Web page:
‘If I knew the signs, maybe my son would be alive now’: Mother of teenager fatally stabbed in Forest Gate urges parents to beware gangs grooming children
- Credit: Archant
The mother of a teenager who was stabbed to death has spoken of her regret at not seeing the signs of gang elders grooming her son.
Champion Ganda died in the street after he was stabbed 11 times in an attack involving belts, a hammer and a knife in Sandringham Road, Forest Gate in May 2013.
His mum, Peguy Kato, from Harold Hill, recalling the moment she found out her 17-year old son was dead, said: “Everything was dark.
“I never knew how the end of the world was going to be, but that day I felt it. I was screaming in the police station.
“He loved me so much. And then I called Champion. But he never woke up. He didn’t hear me. I never saw him.”
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Peguy urged parents to speak to their children to avoid others suffering the same ordeal.
“We send them to school, to church. We give them our values, which is good. But the outside world is different. Only your child can come to you and say, ‘Mum, these people are after me.’
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“But if that son cannot come to you, you are missing a lot. I missed a lot in my son’s life. And I lost my son. So today, I’m standing up, talking to parents, not to do the same mistake I did, because my mistake made not only me suffer, but all my family suffer.”
Drug dealer Amani Lynch, who was 16 at the time of the attack, was sentenced to 14 years after being found guilty of manslaughter at an Old Bailey trial in 2017.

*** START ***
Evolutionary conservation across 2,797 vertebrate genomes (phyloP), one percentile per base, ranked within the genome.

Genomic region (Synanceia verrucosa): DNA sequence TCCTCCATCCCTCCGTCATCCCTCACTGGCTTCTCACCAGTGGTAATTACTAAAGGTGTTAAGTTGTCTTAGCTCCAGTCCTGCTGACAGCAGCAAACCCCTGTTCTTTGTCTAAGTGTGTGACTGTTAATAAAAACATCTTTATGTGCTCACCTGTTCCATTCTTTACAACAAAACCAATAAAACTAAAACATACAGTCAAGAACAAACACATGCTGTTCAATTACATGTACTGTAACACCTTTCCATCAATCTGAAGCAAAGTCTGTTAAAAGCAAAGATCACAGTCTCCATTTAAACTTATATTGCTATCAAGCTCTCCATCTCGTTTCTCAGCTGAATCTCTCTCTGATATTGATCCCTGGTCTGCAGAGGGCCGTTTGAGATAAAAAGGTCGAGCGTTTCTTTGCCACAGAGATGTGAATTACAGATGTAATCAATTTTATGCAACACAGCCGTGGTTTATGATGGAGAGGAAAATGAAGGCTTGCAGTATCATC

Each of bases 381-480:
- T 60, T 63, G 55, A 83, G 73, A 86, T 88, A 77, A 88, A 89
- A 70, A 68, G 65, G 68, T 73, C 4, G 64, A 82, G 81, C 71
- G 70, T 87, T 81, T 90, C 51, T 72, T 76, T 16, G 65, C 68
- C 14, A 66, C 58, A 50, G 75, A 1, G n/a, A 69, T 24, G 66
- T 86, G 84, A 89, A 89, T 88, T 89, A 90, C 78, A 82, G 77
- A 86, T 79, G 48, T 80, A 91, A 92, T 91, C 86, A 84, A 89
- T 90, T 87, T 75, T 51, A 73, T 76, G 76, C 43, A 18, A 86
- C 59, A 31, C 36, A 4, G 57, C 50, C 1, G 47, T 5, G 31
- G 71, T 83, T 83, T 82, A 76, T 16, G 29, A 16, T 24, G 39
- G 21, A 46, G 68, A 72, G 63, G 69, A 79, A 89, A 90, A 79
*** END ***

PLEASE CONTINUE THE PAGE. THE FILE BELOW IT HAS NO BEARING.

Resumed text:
Peguy described Champion as a “loving” boy who cared a lot for his family. Keen on football, at the age of eight he played for Arsenal and Tottenham’s junior squads.
“He is the only child I have who loved to say sorry,” Peguy said. “He seemed like a man, protecting everyone, but he was a baby. He would make you laugh. He just wanted to be happy with everyone.”
But Peguy suspects Champion got mixed up in a gang and to prevent another needless death, shared her advice on spotting the signs of grooming.
This might include a child coming home with expensive, new trainers or designer clothes and behaving differently.
“I was blind. I saw small things like that. But I never noticed. But I think it was the beginning of something. If I knew the signs, maybe my son would be alive now,” Peguy said.
Det Insp Iain Wallace, who is in charge of Newham and Waltham Forest’s gangs unit, admitted that back when Champion lost his life, officers weren’t as good at speaking to parents and that needed to improve.
The father of three said it was crucial for officers to have early and honest conversations with mums and dads when children come to police attention.
Det Insp Wallace explained that gang elders trap youngsters by giving them money they later demand back as a debt. Drill music, videos and TV series also fuel the problem by glamorising gang life.
He said the only real way to stop gangs and violence is for parents, schools, local authorities, charities, communities and the police to work together, which is a joint approach he and his team are pursuing.
But he stressed the importance of early intervention, with police usually meeting children at a late stage which makes it harder to divert them away from gangs.
However, officers are visiting parents and youngsters to offer routes out of trouble, on top of targeting gang leaders.
And the police are keen to work with organisations, including All Champions Charity which Peguy set up in her son’s name to support people affected by gangs and violence.
For Peguy, the message is simple: “Learn to communicate. I learnt after my son’s death. I learnt from my pain. But you can learn before something happens. Your son can only come to you if you let him, if you listen to him.”
To anonymously report suspected gang activity visit fearless.org